||Interlocking gates. Once common in
Victoria, these gates were worked from a wheel in a nearby signal box. These
examples were at Kyneton, Vic.
were the last ones left still operated
this way. They were interlocked with the signals, so that they couldn't be
closed across the railway if the signals were at proceed. or more
accurately, the signals couldn't be set to clear unless the gates were
closed across the road.
|Wig Wag signal. A type of signal which
swung back and forth with a red light and bell. They were used in Victoria,
South Australia and Western Australia. As yet, I'm not aware of them being
in use in other states.
Coal Creek Historical Park, Korrumburra, Vic.
||Hand operated gates. New South Wales
often used farm type gates for level crossings. These examples were at
||Mechanically operated boom gates. I don't
believe these were terribly common, but the gates seen here were operated
from the signal box by cable. Presumably connected to a wheel or lever.
South Maitland Railway,
East Greta Junction,
||Boom gates. I managed to see these just
in time. Note the new FL signals ready to be installed. These gates made a
loud hiss as they opened and closed. Possibly operated pneumatically. I'm
ready to be corrected if you know otherwise.
||Flashing Light Signal - Victoria. Old
example of a Flashing Light (FL) signal in Victoria. This one was on the
former private line to a paper mill in Gippsland. It has since been replaced
with a more modern signal. This one was unusual in having a continuously
ringing bell, rather like an alarm. The STOP ON RED SIGNAL sign is also
rather home made looking. The top set of lights were redundant as the
alignment they faced was replaced by a roundabout.
||FL signals - Tasmania. Tasmanian FL
signals had yellow poles, but were otherwise identical to other states. This
one guards the Tasrail mainline and the one in the background is for the Emu
|FL signals - South Australia. An example
of a South Australian FL signal. Much the same as elsewhere, but with a
ladder on the pole.
These ones had been recently installed which explains the loose cables.
|FL signal and boom gate - New South Wales.
Boom gates were much the same from state to state until recent years.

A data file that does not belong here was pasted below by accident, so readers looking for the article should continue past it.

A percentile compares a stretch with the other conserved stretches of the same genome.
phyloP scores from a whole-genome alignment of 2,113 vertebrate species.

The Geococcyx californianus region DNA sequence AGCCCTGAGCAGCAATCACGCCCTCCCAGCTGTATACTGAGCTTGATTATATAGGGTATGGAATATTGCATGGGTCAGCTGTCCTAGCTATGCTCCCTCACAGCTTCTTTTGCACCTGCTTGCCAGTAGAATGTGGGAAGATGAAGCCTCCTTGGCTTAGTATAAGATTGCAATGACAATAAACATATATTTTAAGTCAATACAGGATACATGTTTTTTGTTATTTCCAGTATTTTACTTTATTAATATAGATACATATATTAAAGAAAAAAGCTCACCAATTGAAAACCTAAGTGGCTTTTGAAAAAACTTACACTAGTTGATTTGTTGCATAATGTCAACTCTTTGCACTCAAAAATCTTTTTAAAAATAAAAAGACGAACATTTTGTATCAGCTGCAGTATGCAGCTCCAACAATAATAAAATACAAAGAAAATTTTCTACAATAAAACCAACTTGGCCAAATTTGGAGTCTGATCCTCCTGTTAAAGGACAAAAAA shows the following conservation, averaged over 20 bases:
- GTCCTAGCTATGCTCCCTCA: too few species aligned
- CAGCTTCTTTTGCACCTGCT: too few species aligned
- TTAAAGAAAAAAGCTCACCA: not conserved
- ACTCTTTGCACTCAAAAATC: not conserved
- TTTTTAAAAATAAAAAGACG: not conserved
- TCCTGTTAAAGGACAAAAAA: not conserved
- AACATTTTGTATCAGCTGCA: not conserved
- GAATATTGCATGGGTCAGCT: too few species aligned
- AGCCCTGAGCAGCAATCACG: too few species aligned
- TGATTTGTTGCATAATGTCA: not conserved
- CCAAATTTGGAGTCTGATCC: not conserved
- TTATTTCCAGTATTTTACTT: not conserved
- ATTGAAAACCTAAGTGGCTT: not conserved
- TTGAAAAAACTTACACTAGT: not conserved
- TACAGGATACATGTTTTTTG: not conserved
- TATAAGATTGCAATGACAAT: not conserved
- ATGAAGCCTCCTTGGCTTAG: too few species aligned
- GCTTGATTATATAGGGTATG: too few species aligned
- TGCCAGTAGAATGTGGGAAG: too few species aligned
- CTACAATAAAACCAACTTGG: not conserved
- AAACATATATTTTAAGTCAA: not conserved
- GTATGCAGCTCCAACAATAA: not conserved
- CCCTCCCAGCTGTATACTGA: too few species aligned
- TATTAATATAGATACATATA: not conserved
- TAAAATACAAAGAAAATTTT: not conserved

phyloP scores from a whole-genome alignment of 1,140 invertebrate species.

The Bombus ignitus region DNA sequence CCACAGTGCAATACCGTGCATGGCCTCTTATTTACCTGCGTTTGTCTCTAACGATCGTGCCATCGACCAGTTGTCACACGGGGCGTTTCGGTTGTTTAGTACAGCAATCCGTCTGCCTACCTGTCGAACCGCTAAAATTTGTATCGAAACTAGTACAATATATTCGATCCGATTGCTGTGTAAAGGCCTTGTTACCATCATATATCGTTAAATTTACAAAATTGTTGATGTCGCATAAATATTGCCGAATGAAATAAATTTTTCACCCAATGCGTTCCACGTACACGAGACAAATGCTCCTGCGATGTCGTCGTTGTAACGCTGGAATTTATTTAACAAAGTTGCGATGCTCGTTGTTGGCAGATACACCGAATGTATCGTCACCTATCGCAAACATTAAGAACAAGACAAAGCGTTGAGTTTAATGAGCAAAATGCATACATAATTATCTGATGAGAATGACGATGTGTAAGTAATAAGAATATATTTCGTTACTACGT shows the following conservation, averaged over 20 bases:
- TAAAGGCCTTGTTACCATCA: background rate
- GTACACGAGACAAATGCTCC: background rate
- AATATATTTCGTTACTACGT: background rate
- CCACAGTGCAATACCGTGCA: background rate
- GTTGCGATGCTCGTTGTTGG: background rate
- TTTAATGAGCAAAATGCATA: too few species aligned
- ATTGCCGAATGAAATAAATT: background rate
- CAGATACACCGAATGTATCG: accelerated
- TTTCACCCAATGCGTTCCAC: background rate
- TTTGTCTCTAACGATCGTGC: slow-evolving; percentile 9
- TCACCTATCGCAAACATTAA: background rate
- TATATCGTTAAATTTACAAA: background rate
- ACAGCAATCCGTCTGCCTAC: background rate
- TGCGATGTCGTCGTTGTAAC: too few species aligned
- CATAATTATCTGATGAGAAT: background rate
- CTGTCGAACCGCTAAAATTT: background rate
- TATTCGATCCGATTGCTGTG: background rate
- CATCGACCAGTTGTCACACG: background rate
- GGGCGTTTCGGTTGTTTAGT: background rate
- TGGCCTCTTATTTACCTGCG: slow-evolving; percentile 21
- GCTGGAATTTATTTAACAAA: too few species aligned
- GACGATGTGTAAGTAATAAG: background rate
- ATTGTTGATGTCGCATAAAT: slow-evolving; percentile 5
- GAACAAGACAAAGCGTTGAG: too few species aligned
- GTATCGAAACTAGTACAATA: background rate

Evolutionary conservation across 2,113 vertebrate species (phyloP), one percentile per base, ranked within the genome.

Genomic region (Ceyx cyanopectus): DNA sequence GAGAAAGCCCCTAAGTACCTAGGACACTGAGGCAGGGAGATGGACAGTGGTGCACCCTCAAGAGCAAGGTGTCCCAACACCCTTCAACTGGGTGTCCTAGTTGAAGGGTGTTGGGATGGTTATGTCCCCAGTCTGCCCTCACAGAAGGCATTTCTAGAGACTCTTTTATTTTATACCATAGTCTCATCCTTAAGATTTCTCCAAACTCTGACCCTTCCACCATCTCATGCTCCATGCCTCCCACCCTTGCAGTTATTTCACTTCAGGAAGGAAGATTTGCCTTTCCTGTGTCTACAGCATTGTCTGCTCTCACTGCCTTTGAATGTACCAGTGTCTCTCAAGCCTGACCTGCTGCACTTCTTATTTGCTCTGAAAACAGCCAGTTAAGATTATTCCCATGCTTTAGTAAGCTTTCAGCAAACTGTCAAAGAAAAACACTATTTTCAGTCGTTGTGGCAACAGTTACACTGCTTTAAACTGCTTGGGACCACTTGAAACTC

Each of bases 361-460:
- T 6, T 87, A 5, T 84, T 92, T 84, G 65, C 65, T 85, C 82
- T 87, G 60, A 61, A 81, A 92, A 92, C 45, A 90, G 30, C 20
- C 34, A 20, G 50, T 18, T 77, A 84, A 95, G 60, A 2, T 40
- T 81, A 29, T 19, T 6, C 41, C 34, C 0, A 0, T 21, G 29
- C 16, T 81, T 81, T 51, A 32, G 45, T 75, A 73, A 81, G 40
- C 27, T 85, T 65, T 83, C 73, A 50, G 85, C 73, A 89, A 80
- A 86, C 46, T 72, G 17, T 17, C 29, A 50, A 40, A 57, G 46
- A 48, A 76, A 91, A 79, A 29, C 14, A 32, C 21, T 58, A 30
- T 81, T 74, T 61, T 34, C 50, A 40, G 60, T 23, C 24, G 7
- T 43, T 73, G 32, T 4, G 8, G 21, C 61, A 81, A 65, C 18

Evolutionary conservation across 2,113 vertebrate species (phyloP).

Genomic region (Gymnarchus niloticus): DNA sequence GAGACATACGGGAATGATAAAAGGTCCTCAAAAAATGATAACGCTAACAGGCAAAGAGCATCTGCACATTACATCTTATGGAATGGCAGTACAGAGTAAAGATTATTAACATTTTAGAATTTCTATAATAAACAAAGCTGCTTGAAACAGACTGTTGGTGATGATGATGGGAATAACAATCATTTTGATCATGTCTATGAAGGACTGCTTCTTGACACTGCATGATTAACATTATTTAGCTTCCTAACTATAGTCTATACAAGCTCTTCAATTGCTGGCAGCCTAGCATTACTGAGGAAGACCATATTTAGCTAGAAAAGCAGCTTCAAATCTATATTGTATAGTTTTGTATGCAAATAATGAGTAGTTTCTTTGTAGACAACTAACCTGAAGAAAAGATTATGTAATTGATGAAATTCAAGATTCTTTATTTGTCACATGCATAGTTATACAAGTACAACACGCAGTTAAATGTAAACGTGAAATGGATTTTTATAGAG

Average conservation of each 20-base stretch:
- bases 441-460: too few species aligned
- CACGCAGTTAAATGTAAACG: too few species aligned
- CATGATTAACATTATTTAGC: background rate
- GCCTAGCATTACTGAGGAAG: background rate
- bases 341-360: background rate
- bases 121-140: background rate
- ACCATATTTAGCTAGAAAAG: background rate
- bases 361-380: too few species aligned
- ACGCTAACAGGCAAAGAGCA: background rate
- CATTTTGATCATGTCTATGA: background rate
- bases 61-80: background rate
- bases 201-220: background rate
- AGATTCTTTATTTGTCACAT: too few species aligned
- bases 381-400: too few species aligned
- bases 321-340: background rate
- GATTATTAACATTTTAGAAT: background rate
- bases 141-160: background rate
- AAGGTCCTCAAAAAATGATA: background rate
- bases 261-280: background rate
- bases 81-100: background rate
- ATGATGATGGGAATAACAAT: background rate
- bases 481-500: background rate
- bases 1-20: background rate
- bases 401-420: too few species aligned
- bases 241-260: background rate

This one has the lights hanging above the boom (when closed) as I recall
they used to be in Victoria. I notice it also opens almost vertical.
Something rarely seen elsewhere. This one and its twin were operated
manually by switches in the signal box.
||FL signal - NSW. This signal was unusual (to me) as
it was the first time I'd seen the white background STOP ON RED SIGNAL
signs, which are now the Australian standard (apparently). I don't think the
black ones are in danger of disappearing too soon however.
The other unusual part were the odd shaped pieces under the visors (click on
the close-up). I assume they are to make the lights easier to see when the
sun is low.
Kooragang Island, NSW.
||FL signal - Queensland.
Red background rectangular crossing sign
on a Queensland flashing light (FL) signal. Note black on white STOP ON RED
SIGNAL sign. Also note pedestrian signals (many Queensland crossings do not
have bells) and the sign underneath the pedestrian signal showing a steam
train pictogram So, rather apt that one is crossing here. Toowoomba Qld.
Paul Tiffany photo.
||FL signal - Victoria. Example of a
typical 1980's FL signal. This one is on the disused Webb Dock line.
Fisherman's Bend, Vic.
||FL signal and boom gate - Victoria. Now
that boom gates in Victoria have been repainted red and white, I took the
opportunity to take this photo of the last time I saw a black and white boom
gate still with the chevron shaped white reflective strips in the centre of
the black sections. Most had been replaced by round reflectors by the
||FL signal with strobe - Tasmania. This FL
signal in Tasmania uses a strobe light for extra emphasis on the flashing
Photo: Rob Mathews of
Hand Made Accessories.
||The Red / Green Show. There'll be more on
the subject of railway crossings at intersections with traffic lights on
this site later. But for now, here's a photo of the set-up at Yarragon, Vic.
When a train is approaching, the signals on the far side of the
crossing turn green (with arrow) to clear the crossing of any vehicles
stopped over it. The signals on the near side remain red. The problem is
that traffic stopped at the stop line can't see them and crosses anyway.
Also, traffic from the side street to the left can't see them or the red
arrow facing the street either (they're too busy looking right for other